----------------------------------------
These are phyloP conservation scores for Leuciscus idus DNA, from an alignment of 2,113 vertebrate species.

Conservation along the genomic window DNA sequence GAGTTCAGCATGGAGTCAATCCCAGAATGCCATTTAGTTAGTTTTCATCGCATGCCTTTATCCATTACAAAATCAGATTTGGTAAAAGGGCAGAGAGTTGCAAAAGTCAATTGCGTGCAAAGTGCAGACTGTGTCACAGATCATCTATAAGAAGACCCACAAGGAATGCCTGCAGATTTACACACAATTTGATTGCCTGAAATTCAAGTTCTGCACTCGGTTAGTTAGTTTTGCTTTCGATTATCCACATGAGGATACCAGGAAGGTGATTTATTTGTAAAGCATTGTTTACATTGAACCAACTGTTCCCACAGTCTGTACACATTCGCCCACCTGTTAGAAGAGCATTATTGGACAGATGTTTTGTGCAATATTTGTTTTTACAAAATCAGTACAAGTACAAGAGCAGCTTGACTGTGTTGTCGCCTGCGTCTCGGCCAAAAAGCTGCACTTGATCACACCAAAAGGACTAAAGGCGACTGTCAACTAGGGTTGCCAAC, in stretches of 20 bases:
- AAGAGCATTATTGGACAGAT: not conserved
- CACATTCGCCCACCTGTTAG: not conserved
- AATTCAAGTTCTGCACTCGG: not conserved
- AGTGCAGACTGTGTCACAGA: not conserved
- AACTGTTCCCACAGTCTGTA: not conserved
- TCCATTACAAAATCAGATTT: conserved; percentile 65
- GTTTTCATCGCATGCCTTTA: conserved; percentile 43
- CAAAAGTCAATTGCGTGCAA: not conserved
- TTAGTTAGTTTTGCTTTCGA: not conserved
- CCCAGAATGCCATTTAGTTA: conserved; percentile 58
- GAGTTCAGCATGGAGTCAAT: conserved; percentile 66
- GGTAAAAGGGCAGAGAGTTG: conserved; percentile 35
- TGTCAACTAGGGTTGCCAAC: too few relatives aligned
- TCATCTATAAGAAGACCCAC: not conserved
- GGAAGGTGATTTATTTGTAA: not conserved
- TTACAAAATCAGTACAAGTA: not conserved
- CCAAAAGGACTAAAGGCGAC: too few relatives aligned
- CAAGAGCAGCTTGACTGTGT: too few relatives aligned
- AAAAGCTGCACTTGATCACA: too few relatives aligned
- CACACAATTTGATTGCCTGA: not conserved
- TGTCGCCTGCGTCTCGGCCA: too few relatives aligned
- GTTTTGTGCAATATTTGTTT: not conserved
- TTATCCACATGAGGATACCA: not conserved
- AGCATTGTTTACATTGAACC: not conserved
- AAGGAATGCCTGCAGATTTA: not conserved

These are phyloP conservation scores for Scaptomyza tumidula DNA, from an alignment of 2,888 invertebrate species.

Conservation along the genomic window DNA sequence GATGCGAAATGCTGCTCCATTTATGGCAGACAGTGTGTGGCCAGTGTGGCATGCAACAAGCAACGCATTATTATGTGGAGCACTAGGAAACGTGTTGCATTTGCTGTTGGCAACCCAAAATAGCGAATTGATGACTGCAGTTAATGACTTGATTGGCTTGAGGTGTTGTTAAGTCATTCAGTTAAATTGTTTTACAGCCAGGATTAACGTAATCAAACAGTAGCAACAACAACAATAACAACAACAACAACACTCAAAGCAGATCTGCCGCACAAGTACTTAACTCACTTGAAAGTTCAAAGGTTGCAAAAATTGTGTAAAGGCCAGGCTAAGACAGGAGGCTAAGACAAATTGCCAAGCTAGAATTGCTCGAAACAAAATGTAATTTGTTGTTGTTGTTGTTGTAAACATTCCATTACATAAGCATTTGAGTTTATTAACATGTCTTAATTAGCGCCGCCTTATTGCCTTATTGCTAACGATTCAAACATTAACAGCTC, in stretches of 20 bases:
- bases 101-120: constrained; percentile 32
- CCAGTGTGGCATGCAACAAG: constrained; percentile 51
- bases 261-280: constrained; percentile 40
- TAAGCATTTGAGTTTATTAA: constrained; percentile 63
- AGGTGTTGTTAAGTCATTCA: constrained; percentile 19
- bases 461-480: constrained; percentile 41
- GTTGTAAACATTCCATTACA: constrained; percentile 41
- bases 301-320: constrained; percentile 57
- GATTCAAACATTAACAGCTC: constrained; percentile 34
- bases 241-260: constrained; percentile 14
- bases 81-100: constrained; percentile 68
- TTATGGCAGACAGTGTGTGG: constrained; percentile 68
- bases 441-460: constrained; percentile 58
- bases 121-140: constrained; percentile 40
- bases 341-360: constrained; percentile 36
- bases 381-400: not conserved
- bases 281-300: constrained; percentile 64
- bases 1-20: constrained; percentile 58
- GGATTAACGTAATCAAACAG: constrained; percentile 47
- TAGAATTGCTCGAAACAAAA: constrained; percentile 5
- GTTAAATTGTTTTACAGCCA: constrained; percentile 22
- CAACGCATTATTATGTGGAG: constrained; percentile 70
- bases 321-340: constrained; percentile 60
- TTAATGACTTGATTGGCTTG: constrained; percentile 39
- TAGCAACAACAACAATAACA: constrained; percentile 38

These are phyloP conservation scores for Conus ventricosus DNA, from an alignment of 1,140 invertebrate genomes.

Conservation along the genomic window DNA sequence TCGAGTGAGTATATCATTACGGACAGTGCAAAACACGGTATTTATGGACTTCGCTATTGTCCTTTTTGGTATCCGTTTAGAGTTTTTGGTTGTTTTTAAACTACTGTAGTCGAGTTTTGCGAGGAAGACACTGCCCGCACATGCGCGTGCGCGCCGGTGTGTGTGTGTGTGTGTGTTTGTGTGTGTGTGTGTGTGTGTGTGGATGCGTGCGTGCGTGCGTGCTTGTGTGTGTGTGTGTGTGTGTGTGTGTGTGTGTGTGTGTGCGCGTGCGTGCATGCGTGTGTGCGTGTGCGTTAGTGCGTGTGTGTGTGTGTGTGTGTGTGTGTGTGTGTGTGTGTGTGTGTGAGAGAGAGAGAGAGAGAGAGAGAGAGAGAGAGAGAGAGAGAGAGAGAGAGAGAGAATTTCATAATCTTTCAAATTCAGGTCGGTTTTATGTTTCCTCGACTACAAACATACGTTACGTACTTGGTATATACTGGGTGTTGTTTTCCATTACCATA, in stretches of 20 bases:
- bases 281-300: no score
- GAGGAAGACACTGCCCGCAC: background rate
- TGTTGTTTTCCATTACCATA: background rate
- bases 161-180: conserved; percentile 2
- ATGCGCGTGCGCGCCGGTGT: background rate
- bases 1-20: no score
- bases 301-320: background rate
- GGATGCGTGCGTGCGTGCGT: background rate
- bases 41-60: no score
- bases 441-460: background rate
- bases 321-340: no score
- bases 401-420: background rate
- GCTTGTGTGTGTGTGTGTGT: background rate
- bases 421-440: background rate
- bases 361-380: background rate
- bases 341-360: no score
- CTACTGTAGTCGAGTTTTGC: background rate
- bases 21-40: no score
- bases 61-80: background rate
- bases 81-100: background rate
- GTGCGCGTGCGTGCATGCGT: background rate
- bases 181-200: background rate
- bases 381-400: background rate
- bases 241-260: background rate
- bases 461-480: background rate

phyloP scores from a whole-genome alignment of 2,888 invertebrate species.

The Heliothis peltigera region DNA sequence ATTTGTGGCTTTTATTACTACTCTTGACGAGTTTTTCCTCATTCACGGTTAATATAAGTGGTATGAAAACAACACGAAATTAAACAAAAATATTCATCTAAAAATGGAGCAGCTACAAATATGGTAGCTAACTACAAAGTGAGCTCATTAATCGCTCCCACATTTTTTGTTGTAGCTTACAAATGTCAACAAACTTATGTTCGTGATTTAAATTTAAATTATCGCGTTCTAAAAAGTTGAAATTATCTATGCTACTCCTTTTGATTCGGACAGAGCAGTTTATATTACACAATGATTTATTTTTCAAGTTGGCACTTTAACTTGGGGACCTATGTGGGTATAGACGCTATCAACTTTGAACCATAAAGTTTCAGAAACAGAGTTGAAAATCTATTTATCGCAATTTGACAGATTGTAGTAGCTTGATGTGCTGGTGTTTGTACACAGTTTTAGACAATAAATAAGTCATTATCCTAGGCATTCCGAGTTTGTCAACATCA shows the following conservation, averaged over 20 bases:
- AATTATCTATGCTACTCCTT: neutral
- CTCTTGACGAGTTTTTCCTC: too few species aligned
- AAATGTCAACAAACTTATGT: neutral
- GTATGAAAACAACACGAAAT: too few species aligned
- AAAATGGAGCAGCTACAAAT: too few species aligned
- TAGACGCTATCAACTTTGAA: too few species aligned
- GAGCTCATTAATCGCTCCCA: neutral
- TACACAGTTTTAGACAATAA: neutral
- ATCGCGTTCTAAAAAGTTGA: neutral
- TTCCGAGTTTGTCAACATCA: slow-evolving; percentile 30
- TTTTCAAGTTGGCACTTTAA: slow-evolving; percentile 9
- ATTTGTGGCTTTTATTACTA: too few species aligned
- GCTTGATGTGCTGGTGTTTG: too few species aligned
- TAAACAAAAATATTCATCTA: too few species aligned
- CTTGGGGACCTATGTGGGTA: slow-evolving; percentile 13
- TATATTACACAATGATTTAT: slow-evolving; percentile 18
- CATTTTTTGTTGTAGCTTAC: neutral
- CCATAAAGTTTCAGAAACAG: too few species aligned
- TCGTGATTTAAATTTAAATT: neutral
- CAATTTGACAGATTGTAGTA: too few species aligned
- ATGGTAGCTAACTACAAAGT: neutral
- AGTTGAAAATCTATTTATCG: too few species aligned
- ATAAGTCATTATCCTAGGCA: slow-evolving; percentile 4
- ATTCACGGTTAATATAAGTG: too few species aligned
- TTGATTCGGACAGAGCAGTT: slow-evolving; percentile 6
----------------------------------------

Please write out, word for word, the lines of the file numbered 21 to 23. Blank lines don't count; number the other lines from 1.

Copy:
- AAAAGCTGCACTTGATCACA: too few relatives aligned
- CACACAATTTGATTGCCTGA: not conserved
- TGTCGCCTGCGTCTCGGCCA: too few relatives aligned